PRTG - Extending Maps (EN)
Hi, my name is Benjamin Day, I'm a Senior Systems Engineer with Paessler.
Last time I was with you guys, we did a Creating Maps video with PRTG and I had a somewhat full head of hair. Now I have no hair, but let's expand on that map we created in that first video.
Let's start by opening the web interface of PRTG and logging in. Now let's click on "Maps" in the menu bar and then we want to look for our already created map "Network Diagram" in the list of available maps.
When we open up the map, we'll see on my side, there's been a few changes and that's ok. That's the great thing about maps, they are dynamic. They will change, and they should change.
Of course the size of your map heavily depends on the amount of devices you want to display in it and the information, that they have. The size of the map can be easily changed by accessing the Settings tab and then in the map layout section adjusting the map width and map height.
These numbers here are in pixels, so we'll set it to the resolution of whatever device you're looking to display the map on, be that a monitor, a tv, a tablet, smartphone - any device, that can access the web interface.
Let's bump this map up to 1440 by 900. Now that we've expanded our map, we can have a look at what else can be accomplished with some advanced map creation skills. Further, with the newly created space, we are able to add additional content.
Let's look and see what is missing here. We have the internet represented here with a nice icon. But we don't really know much about it in terms of how much bandwidth you're using and since that's a bottleneck to our communications network, we'd like to know how much bandwidth we're using.
Therefore let's select the WAN interface on our firewall and then on the right- hand side und properties let's find a graph for the interface and let's pull that out to the map.
Now we have a constantly up-to-date graph, that will refresh at given intervals and give us information about the bandwidth utilization on our WAN interface on our firewall.
As you can see, there's still enough space left on our map here. We got a lot of real estate left. So let's add another element here. Let's add the PRTG sunburst view. This is a custom map icon, that we've created for PRTG, that will dynamically rebuild itself as your device tree grows. Now, I want to see all my devices in the sunburst view. So, on the left-hand side I'm going to select my root to grab all probes and all devices. On the right-hand side I'm going to pull my sunburst out to the map and drop it. There we go. As you can see here, the sunburst gives me a nice high-level view of the network by showing my groups as circular pieces and the devices within those groups as perpendicular pieces. The devices are colour-coded, to show the lowest condition on them. Red for error, yellow for warning, green for ok, orange for unusual and blue for paused. And I can see that for everything. The great thing, too, is, that this is an interactive object. When I go to view the map, I can click on anyone of them, that will show the condition and it will instantly take me to them in PRTG.
Besides all the included icons, graphs, gauges and other sorted map elements, that we've included with PRTG, we give you one additional element, to really take your maps to the next level, that's the Custom HTML Element.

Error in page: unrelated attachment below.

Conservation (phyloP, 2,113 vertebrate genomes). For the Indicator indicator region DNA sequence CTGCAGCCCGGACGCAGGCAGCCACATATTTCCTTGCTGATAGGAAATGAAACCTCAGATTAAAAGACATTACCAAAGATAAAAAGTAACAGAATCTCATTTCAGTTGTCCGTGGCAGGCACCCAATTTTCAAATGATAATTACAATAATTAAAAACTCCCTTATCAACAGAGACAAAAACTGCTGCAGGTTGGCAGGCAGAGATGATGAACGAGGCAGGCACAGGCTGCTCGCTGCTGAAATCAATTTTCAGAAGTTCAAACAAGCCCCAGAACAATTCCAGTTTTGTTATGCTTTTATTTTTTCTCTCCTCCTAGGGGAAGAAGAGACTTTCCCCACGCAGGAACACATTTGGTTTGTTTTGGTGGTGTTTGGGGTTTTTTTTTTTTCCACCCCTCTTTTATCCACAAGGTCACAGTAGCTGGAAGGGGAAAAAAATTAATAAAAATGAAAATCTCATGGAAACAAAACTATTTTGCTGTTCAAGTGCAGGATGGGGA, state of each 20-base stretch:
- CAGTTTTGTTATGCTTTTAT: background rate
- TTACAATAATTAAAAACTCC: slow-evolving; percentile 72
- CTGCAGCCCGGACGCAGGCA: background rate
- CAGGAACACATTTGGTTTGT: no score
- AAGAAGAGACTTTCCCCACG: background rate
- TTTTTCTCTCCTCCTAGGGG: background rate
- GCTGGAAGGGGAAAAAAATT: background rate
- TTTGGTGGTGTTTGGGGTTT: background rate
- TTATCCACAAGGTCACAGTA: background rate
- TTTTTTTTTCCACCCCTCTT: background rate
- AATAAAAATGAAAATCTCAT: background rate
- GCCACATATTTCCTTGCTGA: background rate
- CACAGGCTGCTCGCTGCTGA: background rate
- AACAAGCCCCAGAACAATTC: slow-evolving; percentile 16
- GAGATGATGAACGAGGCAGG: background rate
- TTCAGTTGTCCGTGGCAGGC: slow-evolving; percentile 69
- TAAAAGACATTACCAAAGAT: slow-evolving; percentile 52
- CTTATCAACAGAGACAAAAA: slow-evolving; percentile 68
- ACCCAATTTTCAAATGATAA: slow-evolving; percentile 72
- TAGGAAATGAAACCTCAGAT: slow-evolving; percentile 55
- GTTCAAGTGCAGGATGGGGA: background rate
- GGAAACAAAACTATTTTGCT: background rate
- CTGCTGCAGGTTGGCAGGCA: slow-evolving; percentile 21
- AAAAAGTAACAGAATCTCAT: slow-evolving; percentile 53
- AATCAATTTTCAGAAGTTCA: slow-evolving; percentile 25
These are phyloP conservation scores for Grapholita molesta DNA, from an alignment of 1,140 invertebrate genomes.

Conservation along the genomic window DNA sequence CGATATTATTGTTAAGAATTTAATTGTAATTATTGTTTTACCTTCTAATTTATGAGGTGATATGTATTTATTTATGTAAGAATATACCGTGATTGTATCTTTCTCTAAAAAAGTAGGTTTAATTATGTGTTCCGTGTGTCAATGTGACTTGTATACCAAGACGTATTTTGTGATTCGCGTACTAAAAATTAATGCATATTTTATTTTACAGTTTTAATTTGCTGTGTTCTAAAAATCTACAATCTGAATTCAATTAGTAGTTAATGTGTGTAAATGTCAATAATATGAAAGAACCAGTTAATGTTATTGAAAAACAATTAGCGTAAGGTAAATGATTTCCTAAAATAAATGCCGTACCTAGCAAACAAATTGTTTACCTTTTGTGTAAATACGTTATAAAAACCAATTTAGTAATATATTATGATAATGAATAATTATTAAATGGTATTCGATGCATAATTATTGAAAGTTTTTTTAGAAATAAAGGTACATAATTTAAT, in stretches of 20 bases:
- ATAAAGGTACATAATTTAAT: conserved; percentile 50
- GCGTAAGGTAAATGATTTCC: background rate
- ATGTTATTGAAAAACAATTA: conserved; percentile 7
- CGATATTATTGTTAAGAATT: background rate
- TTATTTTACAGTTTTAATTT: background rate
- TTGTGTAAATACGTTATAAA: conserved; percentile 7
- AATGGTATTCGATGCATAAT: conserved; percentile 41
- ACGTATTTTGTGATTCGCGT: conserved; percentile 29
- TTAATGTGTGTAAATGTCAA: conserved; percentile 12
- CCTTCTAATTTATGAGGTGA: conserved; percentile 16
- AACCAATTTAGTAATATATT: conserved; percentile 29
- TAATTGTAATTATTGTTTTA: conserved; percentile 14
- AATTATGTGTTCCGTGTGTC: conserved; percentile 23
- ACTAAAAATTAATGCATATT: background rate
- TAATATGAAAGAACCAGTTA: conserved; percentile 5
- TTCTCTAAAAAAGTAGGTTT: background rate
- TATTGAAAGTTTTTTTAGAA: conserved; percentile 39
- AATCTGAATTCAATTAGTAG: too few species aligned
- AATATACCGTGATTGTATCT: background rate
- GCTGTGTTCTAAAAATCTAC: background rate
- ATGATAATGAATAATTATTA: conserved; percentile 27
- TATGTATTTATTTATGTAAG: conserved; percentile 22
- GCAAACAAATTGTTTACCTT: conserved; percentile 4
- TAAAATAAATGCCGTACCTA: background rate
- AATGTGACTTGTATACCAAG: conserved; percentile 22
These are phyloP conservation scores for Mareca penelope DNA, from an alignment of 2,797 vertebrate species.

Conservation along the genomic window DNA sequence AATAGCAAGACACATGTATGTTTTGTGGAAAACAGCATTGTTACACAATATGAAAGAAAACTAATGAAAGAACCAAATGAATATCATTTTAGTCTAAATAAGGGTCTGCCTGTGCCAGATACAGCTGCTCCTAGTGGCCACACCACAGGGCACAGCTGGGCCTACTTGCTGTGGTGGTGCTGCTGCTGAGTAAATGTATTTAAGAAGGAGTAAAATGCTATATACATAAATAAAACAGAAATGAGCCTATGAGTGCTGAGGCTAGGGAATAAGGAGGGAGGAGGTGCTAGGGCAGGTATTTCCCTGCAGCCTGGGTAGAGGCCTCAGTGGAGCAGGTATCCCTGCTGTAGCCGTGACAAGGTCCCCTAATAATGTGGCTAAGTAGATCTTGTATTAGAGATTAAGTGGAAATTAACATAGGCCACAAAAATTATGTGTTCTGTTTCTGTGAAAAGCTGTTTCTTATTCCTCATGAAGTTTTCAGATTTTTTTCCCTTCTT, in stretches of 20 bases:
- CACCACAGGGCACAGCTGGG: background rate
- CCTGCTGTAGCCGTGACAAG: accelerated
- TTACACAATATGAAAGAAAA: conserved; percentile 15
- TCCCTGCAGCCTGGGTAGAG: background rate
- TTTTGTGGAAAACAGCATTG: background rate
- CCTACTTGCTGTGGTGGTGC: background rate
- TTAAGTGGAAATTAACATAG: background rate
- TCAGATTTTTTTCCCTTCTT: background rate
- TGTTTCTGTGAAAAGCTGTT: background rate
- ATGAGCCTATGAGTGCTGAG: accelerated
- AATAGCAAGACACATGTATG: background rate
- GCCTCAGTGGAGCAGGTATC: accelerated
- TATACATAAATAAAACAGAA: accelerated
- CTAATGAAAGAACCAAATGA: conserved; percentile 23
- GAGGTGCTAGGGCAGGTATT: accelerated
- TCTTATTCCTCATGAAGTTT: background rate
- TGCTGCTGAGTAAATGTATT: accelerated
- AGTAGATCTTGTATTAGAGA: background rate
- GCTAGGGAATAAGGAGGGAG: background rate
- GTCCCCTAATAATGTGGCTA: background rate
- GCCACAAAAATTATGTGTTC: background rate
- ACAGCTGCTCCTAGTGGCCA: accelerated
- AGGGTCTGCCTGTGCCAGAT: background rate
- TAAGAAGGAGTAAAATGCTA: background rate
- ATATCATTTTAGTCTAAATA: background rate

With the Custom HTML element we can bring in elements from the outside world or from our own intranet into our PRTG maps. Say, for instance, I wanted to display the current weather conditions in NYC, NY. By going one of the many weather providers on the internet and accessing their API, I can get a piece of code, that I would put on any web page. I have some code, that I got from weatherunderground and I paste that into the HTML before field of the custom HTML object, that I drag out. Once I click save, it will render it. Some things will render, some things will not render in the map preview. To see it fully render, click on View Map and it will attempt to render. Some objects will work, some objects may have issues with working. --- In addition to the map icons, the device icons, the gauges, the graphs, there's an additional element, that we have, called the Custom HTML Element. The Custom HTML Element allows us to bring in resources from your own network or the internet and show them on the map. These resources can be as simple as images or as complex as API calls. Let me start by bringing the Custom HTML Element out onto my map. You'll see at first it is blank. Now I want to populate it with something. You'll see on the right-hand side on the properties field, I have an HTML before and an HTML after field. This is where I paste in my HTML code. So, I have an API call to weatherunderground to give me the current information in NYC, NY. I'm going to take that code, I'm going to copy and I'm going to paste it into the HTML before field. You'll see, when I hit save, it renders the widget for me. I can now move this widget to anywhere I want to on my map and it will stay there and it will also update.
Let's say you wanted to do something a little simpler, like an image. I bring another Custom HTML Element out onto the map and I'll go and copy my image source and I'll paste that code into the HTML before and when you hit Save... Networking! It's kind of a big deal. With these elements, you'll have the tools to make some amazing maps. If you've made a map, that you think is good, please send us a screenshot. We're always happy ot see how creative our users can get.
Thanks so much for watching the video. As always you can reach out to us on our website, we have a new e-Learning section, that covers many different topics about PRTG, many other videos besides this one, that we're adding all the time. If you have any questions, feel free to reach out to us and have a great day.